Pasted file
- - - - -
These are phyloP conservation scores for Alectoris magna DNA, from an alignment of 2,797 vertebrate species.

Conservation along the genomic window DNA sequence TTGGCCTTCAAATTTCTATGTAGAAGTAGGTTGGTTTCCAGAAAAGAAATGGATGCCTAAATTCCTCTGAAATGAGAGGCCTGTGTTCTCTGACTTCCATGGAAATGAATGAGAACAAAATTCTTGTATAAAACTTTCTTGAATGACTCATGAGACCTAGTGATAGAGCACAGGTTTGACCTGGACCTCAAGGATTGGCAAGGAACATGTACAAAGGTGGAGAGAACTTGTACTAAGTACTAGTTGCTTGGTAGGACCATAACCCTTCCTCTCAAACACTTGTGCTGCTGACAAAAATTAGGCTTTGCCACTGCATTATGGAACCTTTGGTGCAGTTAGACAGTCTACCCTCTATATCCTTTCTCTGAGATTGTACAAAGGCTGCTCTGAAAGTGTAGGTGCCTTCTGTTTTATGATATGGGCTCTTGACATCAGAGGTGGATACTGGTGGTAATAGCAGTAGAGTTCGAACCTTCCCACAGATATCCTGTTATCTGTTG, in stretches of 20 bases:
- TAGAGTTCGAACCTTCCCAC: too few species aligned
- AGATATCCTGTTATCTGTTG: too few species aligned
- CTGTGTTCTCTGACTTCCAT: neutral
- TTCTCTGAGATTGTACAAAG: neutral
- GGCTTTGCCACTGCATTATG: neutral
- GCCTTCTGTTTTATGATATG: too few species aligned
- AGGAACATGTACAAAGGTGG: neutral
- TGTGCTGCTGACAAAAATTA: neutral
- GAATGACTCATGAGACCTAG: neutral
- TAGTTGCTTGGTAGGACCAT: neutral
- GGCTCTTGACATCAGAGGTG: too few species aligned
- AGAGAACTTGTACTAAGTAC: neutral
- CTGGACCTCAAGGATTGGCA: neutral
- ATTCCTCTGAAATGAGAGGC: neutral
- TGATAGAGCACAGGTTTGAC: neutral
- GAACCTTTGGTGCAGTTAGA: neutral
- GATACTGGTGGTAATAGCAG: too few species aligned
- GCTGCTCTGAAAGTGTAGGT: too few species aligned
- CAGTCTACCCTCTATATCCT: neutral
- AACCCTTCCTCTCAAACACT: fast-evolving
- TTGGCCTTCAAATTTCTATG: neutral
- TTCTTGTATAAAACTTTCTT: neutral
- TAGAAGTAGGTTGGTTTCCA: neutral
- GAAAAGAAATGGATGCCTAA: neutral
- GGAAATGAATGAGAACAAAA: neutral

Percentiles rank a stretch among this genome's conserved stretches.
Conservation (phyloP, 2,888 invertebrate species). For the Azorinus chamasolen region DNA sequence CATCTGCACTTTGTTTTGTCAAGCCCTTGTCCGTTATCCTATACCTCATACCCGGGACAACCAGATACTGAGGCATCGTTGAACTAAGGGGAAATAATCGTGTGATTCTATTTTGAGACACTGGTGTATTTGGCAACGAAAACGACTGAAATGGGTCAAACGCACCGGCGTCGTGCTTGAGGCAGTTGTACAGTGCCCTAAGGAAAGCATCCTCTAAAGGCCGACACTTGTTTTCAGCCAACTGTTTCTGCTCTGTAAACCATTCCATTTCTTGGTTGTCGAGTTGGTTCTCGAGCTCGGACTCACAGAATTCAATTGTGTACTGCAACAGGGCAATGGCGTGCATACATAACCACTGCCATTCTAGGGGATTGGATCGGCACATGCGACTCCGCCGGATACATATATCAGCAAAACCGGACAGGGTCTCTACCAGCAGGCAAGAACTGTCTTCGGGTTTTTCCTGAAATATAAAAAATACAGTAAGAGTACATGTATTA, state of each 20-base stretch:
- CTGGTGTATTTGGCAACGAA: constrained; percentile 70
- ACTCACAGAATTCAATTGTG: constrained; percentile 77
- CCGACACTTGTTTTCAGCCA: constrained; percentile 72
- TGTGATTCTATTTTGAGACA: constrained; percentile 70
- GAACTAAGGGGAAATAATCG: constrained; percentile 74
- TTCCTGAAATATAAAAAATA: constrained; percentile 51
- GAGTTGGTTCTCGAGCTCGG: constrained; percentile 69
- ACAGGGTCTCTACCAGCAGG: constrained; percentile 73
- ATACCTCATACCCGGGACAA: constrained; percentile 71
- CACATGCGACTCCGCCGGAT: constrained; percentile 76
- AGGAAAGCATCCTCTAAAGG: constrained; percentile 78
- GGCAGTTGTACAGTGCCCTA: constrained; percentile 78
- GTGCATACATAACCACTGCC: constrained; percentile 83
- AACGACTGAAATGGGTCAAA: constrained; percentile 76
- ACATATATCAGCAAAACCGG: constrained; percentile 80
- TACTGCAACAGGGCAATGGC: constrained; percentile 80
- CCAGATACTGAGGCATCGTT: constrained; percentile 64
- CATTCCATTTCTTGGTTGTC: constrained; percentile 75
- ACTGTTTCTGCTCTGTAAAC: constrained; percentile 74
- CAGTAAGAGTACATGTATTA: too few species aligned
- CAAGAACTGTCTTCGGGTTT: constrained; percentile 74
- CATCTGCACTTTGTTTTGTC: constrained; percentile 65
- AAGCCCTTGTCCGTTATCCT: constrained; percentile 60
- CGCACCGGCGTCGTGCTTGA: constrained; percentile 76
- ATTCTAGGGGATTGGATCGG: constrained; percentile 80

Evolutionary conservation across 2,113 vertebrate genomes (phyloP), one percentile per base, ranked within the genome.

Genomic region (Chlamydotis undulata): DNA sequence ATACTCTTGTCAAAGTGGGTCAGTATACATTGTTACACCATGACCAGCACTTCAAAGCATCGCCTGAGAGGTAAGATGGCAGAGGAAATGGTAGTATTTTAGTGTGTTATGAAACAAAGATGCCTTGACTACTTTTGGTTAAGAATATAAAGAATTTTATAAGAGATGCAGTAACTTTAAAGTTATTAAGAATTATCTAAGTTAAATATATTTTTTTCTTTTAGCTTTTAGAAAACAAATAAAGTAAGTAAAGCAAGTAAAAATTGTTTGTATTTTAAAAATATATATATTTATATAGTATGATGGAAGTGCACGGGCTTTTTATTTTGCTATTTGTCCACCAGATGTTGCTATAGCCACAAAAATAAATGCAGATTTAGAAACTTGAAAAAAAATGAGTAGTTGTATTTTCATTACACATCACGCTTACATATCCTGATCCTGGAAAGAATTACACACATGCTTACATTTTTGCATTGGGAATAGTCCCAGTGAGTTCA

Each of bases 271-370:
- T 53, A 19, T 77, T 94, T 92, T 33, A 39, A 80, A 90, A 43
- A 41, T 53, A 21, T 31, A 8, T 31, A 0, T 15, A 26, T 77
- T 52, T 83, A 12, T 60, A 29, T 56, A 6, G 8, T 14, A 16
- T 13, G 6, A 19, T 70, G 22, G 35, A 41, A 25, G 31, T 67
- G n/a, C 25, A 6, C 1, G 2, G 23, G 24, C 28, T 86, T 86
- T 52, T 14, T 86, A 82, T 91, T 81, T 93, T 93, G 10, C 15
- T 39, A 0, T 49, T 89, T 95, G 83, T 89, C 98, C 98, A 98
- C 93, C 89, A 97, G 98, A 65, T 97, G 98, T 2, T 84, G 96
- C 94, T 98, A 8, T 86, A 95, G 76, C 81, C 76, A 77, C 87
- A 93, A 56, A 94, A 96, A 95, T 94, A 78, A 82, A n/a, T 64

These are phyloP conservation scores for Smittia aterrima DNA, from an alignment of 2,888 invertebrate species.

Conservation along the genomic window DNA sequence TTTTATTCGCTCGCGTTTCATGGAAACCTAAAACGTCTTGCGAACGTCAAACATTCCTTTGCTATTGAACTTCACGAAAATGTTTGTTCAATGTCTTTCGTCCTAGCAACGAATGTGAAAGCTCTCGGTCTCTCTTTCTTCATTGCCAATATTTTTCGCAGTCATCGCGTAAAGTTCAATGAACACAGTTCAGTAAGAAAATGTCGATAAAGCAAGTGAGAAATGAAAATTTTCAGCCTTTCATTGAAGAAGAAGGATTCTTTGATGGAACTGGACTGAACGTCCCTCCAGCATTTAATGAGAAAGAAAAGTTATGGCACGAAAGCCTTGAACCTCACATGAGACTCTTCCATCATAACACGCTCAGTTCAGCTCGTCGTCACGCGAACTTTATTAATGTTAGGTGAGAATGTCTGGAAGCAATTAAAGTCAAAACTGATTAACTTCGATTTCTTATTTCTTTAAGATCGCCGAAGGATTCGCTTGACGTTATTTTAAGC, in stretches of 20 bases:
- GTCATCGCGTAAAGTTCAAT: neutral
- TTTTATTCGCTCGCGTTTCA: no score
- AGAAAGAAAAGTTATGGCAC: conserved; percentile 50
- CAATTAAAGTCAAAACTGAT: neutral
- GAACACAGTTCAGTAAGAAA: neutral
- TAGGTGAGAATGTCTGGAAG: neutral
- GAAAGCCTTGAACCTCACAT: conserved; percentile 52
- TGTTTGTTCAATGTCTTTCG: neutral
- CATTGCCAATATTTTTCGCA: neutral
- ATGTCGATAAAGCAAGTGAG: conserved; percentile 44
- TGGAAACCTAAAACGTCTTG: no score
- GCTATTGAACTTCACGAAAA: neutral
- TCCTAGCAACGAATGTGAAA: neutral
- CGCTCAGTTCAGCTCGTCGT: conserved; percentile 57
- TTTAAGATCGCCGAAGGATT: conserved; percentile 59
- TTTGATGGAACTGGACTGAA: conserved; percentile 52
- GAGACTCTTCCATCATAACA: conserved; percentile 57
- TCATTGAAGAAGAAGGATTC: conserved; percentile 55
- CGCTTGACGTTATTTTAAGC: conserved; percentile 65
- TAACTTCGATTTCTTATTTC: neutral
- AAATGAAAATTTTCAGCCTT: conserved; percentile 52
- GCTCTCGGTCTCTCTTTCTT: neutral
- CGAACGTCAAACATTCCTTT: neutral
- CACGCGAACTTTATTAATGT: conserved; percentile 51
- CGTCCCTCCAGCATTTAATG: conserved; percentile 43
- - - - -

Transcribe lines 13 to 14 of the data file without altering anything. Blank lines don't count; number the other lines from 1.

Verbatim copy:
- GGCTCTTGACATCAGAGGTG: too few species aligned
- AGAGAACTTGTACTAAGTAC: neutral